Thursday, March 15, 2012

Buckingham Palace/St. James's Park

I have this family on a strict diet of weekend sightseeing. I don't want us to get to the end of our time here in London and realize we didn't see several dozens of things we wanted to. I assume there will be some things we miss, though, since there is more to do here than you could accomplish in a lifetime. But I will make sure we witness the high points.

Towards the end of each week I have been sending Brad a list of potential things to do, given our other plans and the weather, which is all over the place right now. Then he picks something and I talk him out of it in favor of doing what I secretly had in mind all the time. I'm kidding. Mostly.

The tube line we live on (Bakerloo) was shut Sunday so we needed somewhere we could get to easily on the bus. Rick Steves told me St. James's Park is beautiful and not to miss it, so I said OK Rick, great idea! When getting directions I saw it was next to Buckingham Palace, which has the changing of the guard every other day at 11:30. Two birds, one stone. 

Just viewing the palace is not very exciting. It's not architecturally appealing and seems kind of cold and sterile. I think it looks kind of like the Supreme Court. See what I mean?
One of the pretty parts about the palace is the stinkin' fence they put up to keep the lowly tourists out. 
We arrived about an hour before the changing of the guard and it was already getting a bit crowded. We could have staked out a spot, but there's no chance Charlie would have stayed in one place that long. In fact, he kept bolting whenever the mood struck him.... until he bolted right into a couple of guards on their way to make a delivery at the gate.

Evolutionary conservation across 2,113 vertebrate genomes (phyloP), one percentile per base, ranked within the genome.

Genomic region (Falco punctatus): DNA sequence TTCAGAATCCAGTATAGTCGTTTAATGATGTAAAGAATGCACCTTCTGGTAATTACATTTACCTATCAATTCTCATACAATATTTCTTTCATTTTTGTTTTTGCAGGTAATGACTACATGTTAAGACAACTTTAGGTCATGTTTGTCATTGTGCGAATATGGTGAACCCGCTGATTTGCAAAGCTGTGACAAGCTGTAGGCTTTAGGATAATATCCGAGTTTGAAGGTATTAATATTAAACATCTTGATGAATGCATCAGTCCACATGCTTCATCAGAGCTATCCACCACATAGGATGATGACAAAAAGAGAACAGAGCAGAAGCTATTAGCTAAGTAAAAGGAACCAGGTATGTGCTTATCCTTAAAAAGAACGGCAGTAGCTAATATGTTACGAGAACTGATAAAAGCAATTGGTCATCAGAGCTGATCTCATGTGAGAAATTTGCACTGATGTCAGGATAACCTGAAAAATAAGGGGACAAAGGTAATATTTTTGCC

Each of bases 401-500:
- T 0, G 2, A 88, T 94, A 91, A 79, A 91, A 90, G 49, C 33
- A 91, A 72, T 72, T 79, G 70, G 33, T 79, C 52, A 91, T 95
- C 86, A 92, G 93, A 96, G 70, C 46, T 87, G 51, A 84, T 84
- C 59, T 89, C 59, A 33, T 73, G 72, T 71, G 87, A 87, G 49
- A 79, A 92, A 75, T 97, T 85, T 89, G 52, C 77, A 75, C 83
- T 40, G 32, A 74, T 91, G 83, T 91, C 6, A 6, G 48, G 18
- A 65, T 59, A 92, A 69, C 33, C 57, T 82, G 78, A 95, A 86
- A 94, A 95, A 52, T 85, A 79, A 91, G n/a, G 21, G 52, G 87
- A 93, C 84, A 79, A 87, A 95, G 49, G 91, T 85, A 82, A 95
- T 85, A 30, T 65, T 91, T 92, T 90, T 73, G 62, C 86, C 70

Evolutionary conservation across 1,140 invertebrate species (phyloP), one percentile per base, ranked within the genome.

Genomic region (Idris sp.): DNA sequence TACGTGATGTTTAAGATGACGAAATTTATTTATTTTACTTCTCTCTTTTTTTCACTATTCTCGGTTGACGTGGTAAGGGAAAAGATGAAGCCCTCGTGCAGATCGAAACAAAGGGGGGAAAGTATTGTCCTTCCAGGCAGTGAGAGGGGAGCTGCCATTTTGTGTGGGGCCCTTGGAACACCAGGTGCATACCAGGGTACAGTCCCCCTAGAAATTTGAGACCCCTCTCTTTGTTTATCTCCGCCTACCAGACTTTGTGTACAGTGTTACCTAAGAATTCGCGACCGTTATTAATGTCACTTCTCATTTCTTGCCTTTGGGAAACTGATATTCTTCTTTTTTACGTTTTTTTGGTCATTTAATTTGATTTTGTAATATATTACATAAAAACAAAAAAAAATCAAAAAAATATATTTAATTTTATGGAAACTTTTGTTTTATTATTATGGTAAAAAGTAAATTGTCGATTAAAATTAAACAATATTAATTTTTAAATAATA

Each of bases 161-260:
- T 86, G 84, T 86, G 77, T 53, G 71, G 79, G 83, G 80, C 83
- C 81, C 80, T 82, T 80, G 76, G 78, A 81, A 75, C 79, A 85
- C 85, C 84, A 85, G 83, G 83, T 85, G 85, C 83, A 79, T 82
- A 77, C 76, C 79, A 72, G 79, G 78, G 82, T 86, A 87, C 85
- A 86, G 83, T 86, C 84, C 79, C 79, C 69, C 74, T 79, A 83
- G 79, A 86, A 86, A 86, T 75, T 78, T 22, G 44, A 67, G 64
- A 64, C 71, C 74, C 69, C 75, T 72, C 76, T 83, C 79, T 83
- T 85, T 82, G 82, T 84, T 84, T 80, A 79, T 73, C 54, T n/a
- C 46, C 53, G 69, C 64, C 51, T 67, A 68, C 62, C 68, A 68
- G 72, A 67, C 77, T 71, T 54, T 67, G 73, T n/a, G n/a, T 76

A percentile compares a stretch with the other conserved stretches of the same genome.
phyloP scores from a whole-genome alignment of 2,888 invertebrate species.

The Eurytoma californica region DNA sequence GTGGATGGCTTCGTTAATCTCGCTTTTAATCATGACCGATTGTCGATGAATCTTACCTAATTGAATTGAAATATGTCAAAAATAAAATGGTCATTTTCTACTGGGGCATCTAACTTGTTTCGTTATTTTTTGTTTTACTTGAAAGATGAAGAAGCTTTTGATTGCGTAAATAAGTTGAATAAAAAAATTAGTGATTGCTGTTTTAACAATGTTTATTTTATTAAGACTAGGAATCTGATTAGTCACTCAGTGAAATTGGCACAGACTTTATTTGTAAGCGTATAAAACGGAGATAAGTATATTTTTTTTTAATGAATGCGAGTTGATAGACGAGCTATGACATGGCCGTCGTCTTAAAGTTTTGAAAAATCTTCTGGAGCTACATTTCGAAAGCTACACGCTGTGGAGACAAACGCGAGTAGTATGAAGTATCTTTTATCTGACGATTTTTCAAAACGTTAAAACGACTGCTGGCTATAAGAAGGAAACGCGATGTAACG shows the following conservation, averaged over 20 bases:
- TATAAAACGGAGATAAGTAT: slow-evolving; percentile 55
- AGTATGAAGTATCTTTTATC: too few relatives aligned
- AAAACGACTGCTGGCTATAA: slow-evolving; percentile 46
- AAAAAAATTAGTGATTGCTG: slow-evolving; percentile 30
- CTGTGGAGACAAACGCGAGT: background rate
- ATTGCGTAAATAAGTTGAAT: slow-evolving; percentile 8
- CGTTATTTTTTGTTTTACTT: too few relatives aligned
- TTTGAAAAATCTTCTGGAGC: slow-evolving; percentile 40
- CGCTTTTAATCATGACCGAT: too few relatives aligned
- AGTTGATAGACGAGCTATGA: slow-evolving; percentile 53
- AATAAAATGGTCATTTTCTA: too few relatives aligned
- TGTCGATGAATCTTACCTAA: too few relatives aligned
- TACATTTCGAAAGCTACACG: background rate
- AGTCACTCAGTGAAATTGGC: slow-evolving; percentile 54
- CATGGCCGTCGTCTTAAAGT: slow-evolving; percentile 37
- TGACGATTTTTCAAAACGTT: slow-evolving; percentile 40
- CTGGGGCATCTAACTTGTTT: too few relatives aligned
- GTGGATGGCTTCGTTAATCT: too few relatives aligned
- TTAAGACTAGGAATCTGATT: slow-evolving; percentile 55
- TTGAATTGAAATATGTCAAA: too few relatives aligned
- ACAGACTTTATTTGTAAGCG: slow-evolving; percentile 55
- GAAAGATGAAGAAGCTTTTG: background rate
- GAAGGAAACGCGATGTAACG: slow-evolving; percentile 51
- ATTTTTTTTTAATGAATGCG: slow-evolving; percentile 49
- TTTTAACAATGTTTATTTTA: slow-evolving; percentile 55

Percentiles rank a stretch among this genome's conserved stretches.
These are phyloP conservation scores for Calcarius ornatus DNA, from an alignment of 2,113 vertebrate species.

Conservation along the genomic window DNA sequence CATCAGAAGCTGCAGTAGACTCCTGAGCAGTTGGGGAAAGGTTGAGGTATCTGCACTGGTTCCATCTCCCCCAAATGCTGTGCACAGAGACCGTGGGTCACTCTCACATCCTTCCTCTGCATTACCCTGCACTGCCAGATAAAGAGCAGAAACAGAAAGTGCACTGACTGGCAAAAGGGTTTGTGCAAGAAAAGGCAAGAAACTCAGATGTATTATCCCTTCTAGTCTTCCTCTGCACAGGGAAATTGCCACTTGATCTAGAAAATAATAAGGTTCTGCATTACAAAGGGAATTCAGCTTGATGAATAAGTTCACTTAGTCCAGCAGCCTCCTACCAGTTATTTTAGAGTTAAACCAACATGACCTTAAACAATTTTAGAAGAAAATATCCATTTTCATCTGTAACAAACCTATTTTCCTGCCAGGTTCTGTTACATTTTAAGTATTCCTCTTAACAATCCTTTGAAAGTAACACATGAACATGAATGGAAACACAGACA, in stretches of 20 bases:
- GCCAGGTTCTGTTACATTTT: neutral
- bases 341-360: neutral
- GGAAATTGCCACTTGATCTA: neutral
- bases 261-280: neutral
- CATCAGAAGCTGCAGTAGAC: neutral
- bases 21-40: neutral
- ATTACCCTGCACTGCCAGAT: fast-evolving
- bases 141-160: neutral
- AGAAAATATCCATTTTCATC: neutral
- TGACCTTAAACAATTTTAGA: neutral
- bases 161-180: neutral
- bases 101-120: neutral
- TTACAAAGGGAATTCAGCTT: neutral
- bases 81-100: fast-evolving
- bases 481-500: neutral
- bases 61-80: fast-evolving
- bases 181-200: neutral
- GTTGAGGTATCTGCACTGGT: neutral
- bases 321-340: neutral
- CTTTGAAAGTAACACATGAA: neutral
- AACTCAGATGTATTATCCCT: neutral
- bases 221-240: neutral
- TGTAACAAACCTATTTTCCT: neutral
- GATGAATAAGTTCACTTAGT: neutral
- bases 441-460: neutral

Brad was trying to take our picture at the time, Charlie ran and then turned his little behind around and hid behind me. I couldn't figure out why until I saw the hats! Charlie stuck by me for a solid 10 minutes after that. I now understand why people leash their children. 
We stood around a little while longer and then a group of guards on horses trotted by. I'm sure if I looked into it, I could figure out where they were coming from and where they were going. It was a very exciting moment for Charlie. However, he wanted to know if there were horses, where was the farmer. And would there be sheep?
We walked across the street to the guards museum and the Guard Band was going through inspection. One of them got quite a talking to about the lack of fluffiness in his hat.

Charlie loved this part of the morning to, seeing all the instruments and yelling out what they were. He wanted to know where the bassoon was, though. I guess it's from one of his Richard Scarry books, but Charlie is obsessed with the bassoon. He lumps most woodwinds into the "bassoon" category. I will very soon need to sit him down and explain which instruments march and which don't. I fear it will be upsetting for him to learn nobody marches a bassoon.